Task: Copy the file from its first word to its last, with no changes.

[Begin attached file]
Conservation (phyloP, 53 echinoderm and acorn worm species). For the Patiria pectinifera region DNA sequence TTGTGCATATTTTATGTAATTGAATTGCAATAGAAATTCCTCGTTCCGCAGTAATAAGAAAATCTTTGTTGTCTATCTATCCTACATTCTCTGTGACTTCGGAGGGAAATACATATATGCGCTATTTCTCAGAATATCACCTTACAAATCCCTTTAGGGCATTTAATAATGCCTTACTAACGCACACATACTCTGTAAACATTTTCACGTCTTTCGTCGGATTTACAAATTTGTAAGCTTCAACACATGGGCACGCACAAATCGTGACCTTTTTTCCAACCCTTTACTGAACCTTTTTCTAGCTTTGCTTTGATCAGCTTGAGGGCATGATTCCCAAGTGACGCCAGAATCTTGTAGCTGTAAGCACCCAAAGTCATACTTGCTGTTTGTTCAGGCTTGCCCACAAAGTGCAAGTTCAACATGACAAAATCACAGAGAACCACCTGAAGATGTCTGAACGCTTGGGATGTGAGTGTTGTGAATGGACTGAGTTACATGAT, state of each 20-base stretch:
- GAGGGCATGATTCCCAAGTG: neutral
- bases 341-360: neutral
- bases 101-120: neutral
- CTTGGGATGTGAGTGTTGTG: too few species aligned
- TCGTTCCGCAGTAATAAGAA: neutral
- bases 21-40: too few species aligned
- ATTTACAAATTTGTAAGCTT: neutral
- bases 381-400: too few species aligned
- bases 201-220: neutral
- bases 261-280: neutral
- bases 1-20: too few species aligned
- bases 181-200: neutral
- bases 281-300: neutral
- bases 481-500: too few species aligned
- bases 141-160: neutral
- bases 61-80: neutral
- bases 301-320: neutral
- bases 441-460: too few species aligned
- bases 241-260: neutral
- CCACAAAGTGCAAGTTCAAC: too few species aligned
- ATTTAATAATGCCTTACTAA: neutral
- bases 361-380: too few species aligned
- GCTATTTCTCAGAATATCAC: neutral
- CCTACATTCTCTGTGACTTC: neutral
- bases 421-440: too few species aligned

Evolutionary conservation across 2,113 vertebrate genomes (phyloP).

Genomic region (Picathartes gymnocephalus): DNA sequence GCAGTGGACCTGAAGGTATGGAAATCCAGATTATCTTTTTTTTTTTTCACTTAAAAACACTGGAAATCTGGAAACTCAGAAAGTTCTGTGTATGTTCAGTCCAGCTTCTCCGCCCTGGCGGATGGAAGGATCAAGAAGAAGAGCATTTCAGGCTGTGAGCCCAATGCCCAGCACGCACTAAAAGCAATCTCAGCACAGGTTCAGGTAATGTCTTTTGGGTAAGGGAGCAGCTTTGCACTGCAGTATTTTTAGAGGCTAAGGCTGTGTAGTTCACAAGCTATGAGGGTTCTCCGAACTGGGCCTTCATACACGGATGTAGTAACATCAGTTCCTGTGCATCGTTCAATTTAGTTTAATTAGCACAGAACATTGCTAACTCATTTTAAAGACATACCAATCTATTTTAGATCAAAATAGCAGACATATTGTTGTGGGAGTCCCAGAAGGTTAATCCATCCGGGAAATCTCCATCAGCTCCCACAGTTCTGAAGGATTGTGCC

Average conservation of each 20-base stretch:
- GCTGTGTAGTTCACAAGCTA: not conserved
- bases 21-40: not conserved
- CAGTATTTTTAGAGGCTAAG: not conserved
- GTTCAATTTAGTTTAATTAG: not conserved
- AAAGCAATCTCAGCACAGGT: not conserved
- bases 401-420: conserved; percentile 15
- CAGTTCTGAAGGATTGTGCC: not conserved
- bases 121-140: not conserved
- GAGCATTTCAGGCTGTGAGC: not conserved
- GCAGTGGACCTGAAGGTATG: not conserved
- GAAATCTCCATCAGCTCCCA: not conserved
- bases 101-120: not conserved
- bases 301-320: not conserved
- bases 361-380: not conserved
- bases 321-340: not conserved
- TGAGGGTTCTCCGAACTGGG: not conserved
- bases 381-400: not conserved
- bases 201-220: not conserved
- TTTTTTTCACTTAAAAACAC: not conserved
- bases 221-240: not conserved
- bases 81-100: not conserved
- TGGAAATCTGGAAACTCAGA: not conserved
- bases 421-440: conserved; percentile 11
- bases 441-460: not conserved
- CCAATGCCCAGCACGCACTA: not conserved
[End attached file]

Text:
Conservation (phyloP, 53 echinoderm and acorn worm species). For the Patiria pectinifera region DNA sequence TTGTGCATATTTTATGTAATTGAATTGCAATAGAAATTCCTCGTTCCGCAGTAATAAGAAAATCTTTGTTGTCTATCTATCCTACATTCTCTGTGACTTCGGAGGGAAATACATATATGCGCTATTTCTCAGAATATCACCTTACAAATCCCTTTAGGGCATTTAATAATGCCTTACTAACGCACACATACTCTGTAAACATTTTCACGTCTTTCGTCGGATTTACAAATTTGTAAGCTTCAACACATGGGCACGCACAAATCGTGACCTTTTTTCCAACCCTTTACTGAACCTTTTTCTAGCTTTGCTTTGATCAGCTTGAGGGCATGATTCCCAAGTGACGCCAGAATCTTGTAGCTGTAAGCACCCAAAGTCATACTTGCTGTTTGTTCAGGCTTGCCCACAAAGTGCAAGTTCAACATGACAAAATCACAGAGAACCACCTGAAGATGTCTGAACGCTTGGGATGTGAGTGTTGTGAATGGACTGAGTTACATGAT, state of each 20-base stretch:
- GAGGGCATGATTCCCAAGTG: neutral
- bases 341-360: neutral
- bases 101-120: neutral
- CTTGGGATGTGAGTGTTGTG: too few species aligned
- TCGTTCCGCAGTAATAAGAA: neutral
- bases 21-40: too few species aligned
- ATTTACAAATTTGTAAGCTT: neutral
- bases 381-400: too few species aligned
- bases 201-220: neutral
- bases 261-280: neutral
- bases 1-20: too few species aligned
- bases 181-200: neutral
- bases 281-300: neutral
- bases 481-500: too few species aligned
- bases 141-160: neutral
- bases 61-80: neutral
- bases 301-320: neutral
- bases 441-460: too few species aligned
- bases 241-260: neutral
- CCACAAAGTGCAAGTTCAAC: too few species aligned
- ATTTAATAATGCCTTACTAA: neutral
- bases 361-380: too few species aligned
- GCTATTTCTCAGAATATCAC: neutral
- CCTACATTCTCTGTGACTTC: neutral
- bases 421-440: too few species aligned

Evolutionary conservation across 2,113 vertebrate genomes (phyloP).

Genomic region (Picathartes gymnocephalus): DNA sequence GCAGTGGACCTGAAGGTATGGAAATCCAGATTATCTTTTTTTTTTTTCACTTAAAAACACTGGAAATCTGGAAACTCAGAAAGTTCTGTGTATGTTCAGTCCAGCTTCTCCGCCCTGGCGGATGGAAGGATCAAGAAGAAGAGCATTTCAGGCTGTGAGCCCAATGCCCAGCACGCACTAAAAGCAATCTCAGCACAGGTTCAGGTAATGTCTTTTGGGTAAGGGAGCAGCTTTGCACTGCAGTATTTTTAGAGGCTAAGGCTGTGTAGTTCACAAGCTATGAGGGTTCTCCGAACTGGGCCTTCATACACGGATGTAGTAACATCAGTTCCTGTGCATCGTTCAATTTAGTTTAATTAGCACAGAACATTGCTAACTCATTTTAAAGACATACCAATCTATTTTAGATCAAAATAGCAGACATATTGTTGTGGGAGTCCCAGAAGGTTAATCCATCCGGGAAATCTCCATCAGCTCCCACAGTTCTGAAGGATTGTGCC

Average conservation of each 20-base stretch:
- GCTGTGTAGTTCACAAGCTA: not conserved
- bases 21-40: not conserved
- CAGTATTTTTAGAGGCTAAG: not conserved
- GTTCAATTTAGTTTAATTAG: not conserved
- AAAGCAATCTCAGCACAGGT: not conserved
- bases 401-420: conserved; percentile 15
- CAGTTCTGAAGGATTGTGCC: not conserved
- bases 121-140: not conserved
- GAGCATTTCAGGCTGTGAGC: not conserved
- GCAGTGGACCTGAAGGTATG: not conserved
- GAAATCTCCATCAGCTCCCA: not conserved
- bases 101-120: not conserved
- bases 301-320: not conserved
- bases 361-380: not conserved
- bases 321-340: not conserved
- TGAGGGTTCTCCGAACTGGG: not conserved
- bases 381-400: not conserved
- bases 201-220: not conserved
- TTTTTTTCACTTAAAAACAC: not conserved
- bases 221-240: not conserved
- bases 81-100: not conserved
- TGGAAATCTGGAAACTCAGA: not conserved
- bases 421-440: conserved; percentile 11
- bases 441-460: not conserved
- CCAATGCCCAGCACGCACTA: not conserved